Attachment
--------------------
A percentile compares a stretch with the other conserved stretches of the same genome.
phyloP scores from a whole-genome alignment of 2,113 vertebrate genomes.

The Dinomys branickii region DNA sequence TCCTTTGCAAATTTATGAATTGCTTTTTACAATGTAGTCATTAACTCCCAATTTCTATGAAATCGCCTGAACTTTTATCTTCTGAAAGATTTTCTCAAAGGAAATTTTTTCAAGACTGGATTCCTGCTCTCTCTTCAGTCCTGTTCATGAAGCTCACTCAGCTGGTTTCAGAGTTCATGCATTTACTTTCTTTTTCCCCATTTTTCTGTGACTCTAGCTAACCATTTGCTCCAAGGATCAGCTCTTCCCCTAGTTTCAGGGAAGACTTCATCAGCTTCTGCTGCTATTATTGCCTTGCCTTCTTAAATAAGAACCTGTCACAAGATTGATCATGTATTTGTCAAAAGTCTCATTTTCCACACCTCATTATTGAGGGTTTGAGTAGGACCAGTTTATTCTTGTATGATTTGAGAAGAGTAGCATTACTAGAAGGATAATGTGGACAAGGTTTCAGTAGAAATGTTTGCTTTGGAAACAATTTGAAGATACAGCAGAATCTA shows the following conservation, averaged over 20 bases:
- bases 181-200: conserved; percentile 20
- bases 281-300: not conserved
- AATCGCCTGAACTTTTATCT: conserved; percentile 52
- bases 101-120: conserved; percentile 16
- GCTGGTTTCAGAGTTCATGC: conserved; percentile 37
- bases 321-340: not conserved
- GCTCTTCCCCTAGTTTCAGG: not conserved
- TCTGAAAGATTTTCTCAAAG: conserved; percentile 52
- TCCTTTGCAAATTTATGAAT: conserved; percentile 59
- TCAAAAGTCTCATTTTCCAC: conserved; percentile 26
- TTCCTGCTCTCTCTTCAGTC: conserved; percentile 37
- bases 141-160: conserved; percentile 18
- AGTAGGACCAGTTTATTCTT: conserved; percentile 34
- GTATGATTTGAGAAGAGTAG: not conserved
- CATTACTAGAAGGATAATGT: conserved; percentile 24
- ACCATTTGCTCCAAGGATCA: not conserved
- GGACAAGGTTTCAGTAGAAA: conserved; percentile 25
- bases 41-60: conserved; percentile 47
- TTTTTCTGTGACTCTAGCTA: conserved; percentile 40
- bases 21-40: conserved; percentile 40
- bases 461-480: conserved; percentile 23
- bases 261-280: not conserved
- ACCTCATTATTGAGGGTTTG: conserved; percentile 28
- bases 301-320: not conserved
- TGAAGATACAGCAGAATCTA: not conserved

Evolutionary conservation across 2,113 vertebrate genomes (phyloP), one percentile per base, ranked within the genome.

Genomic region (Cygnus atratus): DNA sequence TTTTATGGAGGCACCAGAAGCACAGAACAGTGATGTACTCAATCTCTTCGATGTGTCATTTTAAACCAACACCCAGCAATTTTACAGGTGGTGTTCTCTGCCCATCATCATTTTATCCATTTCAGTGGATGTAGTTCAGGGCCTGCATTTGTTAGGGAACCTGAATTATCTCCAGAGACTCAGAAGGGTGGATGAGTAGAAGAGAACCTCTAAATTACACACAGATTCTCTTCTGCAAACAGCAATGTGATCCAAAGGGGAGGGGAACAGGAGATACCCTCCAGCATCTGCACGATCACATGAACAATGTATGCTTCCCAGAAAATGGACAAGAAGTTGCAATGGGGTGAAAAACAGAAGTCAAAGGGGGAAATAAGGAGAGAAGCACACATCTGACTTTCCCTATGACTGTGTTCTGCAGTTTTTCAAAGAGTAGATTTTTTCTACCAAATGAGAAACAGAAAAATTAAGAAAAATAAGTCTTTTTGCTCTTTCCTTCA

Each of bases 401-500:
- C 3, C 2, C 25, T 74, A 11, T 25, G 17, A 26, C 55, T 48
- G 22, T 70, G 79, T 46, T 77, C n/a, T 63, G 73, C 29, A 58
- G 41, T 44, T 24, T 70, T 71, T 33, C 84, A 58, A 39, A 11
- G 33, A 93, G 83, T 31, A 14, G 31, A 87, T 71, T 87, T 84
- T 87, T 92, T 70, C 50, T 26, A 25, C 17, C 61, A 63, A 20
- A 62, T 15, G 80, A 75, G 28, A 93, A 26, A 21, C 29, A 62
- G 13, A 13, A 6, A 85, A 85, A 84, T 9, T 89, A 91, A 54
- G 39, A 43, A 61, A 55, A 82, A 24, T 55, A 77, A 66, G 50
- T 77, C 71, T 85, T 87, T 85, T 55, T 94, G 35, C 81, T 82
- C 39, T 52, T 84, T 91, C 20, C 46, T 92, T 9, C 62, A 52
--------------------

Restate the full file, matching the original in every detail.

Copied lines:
A percentile compares a stretch with the other conserved stretches of the same genome.
phyloP scores from a whole-genome alignment of 2,113 vertebrate genomes.

The Dinomys branickii region DNA sequence TCCTTTGCAAATTTATGAATTGCTTTTTACAATGTAGTCATTAACTCCCAATTTCTATGAAATCGCCTGAACTTTTATCTTCTGAAAGATTTTCTCAAAGGAAATTTTTTCAAGACTGGATTCCTGCTCTCTCTTCAGTCCTGTTCATGAAGCTCACTCAGCTGGTTTCAGAGTTCATGCATTTACTTTCTTTTTCCCCATTTTTCTGTGACTCTAGCTAACCATTTGCTCCAAGGATCAGCTCTTCCCCTAGTTTCAGGGAAGACTTCATCAGCTTCTGCTGCTATTATTGCCTTGCCTTCTTAAATAAGAACCTGTCACAAGATTGATCATGTATTTGTCAAAAGTCTCATTTTCCACACCTCATTATTGAGGGTTTGAGTAGGACCAGTTTATTCTTGTATGATTTGAGAAGAGTAGCATTACTAGAAGGATAATGTGGACAAGGTTTCAGTAGAAATGTTTGCTTTGGAAACAATTTGAAGATACAGCAGAATCTA shows the following conservation, averaged over 20 bases:
- bases 181-200: conserved; percentile 20
- bases 281-300: not conserved
- AATCGCCTGAACTTTTATCT: conserved; percentile 52
- bases 101-120: conserved; percentile 16
- GCTGGTTTCAGAGTTCATGC: conserved; percentile 37
- bases 321-340: not conserved
- GCTCTTCCCCTAGTTTCAGG: not conserved
- TCTGAAAGATTTTCTCAAAG: conserved; percentile 52
- TCCTTTGCAAATTTATGAAT: conserved; percentile 59
- TCAAAAGTCTCATTTTCCAC: conserved; percentile 26
- TTCCTGCTCTCTCTTCAGTC: conserved; percentile 37
- bases 141-160: conserved; percentile 18
- AGTAGGACCAGTTTATTCTT: conserved; percentile 34
- GTATGATTTGAGAAGAGTAG: not conserved
- CATTACTAGAAGGATAATGT: conserved; percentile 24
- ACCATTTGCTCCAAGGATCA: not conserved
- GGACAAGGTTTCAGTAGAAA: conserved; percentile 25
- bases 41-60: conserved; percentile 47
- TTTTTCTGTGACTCTAGCTA: conserved; percentile 40
- bases 21-40: conserved; percentile 40
- bases 461-480: conserved; percentile 23
- bases 261-280: not conserved
- ACCTCATTATTGAGGGTTTG: conserved; percentile 28
- bases 301-320: not conserved
- TGAAGATACAGCAGAATCTA: not conserved

Evolutionary conservation across 2,113 vertebrate genomes (phyloP), one percentile per base, ranked within the genome.

Genomic region (Cygnus atratus): DNA sequence TTTTATGGAGGCACCAGAAGCACAGAACAGTGATGTACTCAATCTCTTCGATGTGTCATTTTAAACCAACACCCAGCAATTTTACAGGTGGTGTTCTCTGCCCATCATCATTTTATCCATTTCAGTGGATGTAGTTCAGGGCCTGCATTTGTTAGGGAACCTGAATTATCTCCAGAGACTCAGAAGGGTGGATGAGTAGAAGAGAACCTCTAAATTACACACAGATTCTCTTCTGCAAACAGCAATGTGATCCAAAGGGGAGGGGAACAGGAGATACCCTCCAGCATCTGCACGATCACATGAACAATGTATGCTTCCCAGAAAATGGACAAGAAGTTGCAATGGGGTGAAAAACAGAAGTCAAAGGGGGAAATAAGGAGAGAAGCACACATCTGACTTTCCCTATGACTGTGTTCTGCAGTTTTTCAAAGAGTAGATTTTTTCTACCAAATGAGAAACAGAAAAATTAAGAAAAATAAGTCTTTTTGCTCTTTCCTTCA

Each of bases 401-500:
- C 3, C 2, C 25, T 74, A 11, T 25, G 17, A 26, C 55, T 48
- G 22, T 70, G 79, T 46, T 77, C n/a, T 63, G 73, C 29, A 58
- G 41, T 44, T 24, T 70, T 71, T 33, C 84, A 58, A 39, A 11
- G 33, A 93, G 83, T 31, A 14, G 31, A 87, T 71, T 87, T 84
- T 87, T 92, T 70, C 50, T 26, A 25, C 17, C 61, A 63, A 20
- A 62, T 15, G 80, A 75, G 28, A 93, A 26, A 21, C 29, A 62
- G 13, A 13, A 6, A 85, A 85, A 84, T 9, T 89, A 91, A 54
- G 39, A 43, A 61, A 55, A 82, A 24, T 55, A 77, A 66, G 50
- T 77, C 71, T 85, T 87, T 85, T 55, T 94, G 35, C 81, T 82
- C 39, T 52, T 84, T 91, C 20, C 46, T 92, T 9, C 62, A 52